In 2009, a student at Carpinteria high school petitioned to change the mascot. The Carpinteria Warriors mascot was of a plains Indian with facial features that offend many Native Americans. The mascot was armed with feathers and sacred “religious tools.” The school board voted to approve her petition, after all the mascot was old and the precedent for changing a mascot is well documented. However, the backlash that exploded in this small surf town, was so great that it reached the LA Times.
Residents of Carpinteria who had attended the high school as long ago as the 1950s petitioned the school board to repeal the change. The resulting school board meeting is an interesting study in the way different people view interpretations of Native Americans in our society.
Many felt that the mascot represented the years of State Football victories for the town, and the removal of the mascot would mark the removal of the pride for the past sport victories. However, as an African American man said, “being a Carpinteria Warrior had profound effects on my life, such as learning to persevere despite overwhelming odds and caring for fellow teammates, but I would feel terrible if I was a part of something that was considered racist by anyone.”
Those who supported changing the mascot were driven by the argument that Native Americans are continually depicted in racist and stereotypical ways. The poster above showing various stereotypes as mascots, reads “Racism and Stereotyping Hurt All of Us. Native Americans Know This. Now You Do Too.” One of the arguments that was heard multiple times was that the Chumash (the American Indian tribe that spans most of Southern California’s coast) “are peaceful, not warriors.” At the root, the problem was the way that the stereotypical mascot not only represented a stereotype of a group of people long ago, but also represents the stereotypes held about those people today.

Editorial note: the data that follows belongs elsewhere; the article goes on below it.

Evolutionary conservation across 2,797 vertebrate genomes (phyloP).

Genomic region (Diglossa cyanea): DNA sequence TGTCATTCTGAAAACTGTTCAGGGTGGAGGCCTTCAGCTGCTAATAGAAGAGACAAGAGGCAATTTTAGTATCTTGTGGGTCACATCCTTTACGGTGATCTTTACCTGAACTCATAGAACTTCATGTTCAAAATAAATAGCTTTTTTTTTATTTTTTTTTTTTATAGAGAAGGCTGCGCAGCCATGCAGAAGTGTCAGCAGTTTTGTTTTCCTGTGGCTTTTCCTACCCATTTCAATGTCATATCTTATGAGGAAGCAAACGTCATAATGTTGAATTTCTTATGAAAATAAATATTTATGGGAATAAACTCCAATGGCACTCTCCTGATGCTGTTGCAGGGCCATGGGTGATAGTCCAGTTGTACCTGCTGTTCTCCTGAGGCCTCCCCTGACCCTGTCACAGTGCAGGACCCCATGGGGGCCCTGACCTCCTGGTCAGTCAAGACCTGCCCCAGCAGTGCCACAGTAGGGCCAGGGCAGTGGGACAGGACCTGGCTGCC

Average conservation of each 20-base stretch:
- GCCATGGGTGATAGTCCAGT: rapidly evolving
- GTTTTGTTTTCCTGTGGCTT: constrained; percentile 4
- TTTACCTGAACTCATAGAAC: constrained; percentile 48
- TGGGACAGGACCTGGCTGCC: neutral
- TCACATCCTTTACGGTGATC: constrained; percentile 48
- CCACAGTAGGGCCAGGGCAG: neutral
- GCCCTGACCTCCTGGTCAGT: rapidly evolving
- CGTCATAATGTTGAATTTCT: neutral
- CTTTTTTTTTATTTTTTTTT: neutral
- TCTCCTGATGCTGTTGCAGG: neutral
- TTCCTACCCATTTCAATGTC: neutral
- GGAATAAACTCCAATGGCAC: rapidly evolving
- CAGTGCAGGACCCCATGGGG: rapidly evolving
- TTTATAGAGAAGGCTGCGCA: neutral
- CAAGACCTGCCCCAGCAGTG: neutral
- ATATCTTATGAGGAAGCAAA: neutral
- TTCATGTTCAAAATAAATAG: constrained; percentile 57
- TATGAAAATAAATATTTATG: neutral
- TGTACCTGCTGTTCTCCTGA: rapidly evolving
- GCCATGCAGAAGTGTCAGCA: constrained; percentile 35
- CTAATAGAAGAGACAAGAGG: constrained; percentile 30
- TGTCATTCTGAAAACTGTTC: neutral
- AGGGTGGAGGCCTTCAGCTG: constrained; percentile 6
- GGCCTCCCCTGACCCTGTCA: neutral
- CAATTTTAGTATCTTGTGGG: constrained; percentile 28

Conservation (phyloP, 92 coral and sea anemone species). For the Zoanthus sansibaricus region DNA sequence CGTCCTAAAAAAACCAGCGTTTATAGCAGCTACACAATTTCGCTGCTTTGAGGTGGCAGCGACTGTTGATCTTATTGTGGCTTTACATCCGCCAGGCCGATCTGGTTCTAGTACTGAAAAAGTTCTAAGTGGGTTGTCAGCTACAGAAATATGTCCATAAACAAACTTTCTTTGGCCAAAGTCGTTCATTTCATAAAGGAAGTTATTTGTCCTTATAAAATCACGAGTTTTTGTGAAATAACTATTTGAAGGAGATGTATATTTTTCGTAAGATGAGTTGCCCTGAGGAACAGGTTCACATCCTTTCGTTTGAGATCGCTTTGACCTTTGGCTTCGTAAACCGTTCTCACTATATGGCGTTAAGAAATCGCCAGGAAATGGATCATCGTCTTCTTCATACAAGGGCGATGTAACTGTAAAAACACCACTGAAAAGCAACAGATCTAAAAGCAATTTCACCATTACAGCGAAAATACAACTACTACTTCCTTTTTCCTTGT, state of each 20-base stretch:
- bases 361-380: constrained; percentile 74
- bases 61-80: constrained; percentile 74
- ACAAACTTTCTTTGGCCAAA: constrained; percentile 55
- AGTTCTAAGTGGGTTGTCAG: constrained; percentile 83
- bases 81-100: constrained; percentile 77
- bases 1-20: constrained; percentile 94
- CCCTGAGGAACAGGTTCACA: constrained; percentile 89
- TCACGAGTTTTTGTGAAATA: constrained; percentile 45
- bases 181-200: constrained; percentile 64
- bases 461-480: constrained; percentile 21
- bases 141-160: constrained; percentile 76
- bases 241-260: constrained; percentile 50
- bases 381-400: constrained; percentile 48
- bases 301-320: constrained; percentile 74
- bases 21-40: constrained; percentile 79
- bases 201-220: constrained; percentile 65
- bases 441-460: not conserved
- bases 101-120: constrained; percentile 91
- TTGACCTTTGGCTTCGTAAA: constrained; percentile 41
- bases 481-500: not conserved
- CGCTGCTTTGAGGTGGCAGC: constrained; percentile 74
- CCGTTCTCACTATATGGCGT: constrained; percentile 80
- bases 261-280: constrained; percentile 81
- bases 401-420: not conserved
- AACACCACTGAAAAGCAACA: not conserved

This argument was opposed by the people who supported the mascot because they felt the mascot represented them not the Chumash people of the area. One woman of both Zuni and Mexican indigenous lineage, said that “as a Mexican Indian, I acknowledge my Indian roots—American Indians don’t. To be a warrior is a proud thing.” Chicano Indians in Southern California have strove for many years to be identified as American Indians in the same way as North American Indians.
In the end, the school removed what it deemed as “offensive material” such as the feathers and sacred religious tools. Today the school is still called the warriors, but all of the images of a mascot have been removed. What had begun as a clear cut case in the school board’s eyes turned into a fight over a symbol that meant many different things to many different people. The night of the hearing, the adults fought inside the gym while the students gathered outside in front of a mural about Chicano history and identity on the school’s wall. There they held signs and flew the “to all my relations Red White Black Yellow” Flag for peace among all groups of people. Maybe, the parents could have learned something from their children.
 Murillo, Cathy. “The Santa Barbara Independent Carpinteria School Board to Decide Mascot Issue.” The Santa Barbara Independent. <http://www.independent.com/news/2009/mar/12/carpinteria-school-board-decide-mascot-issue/>.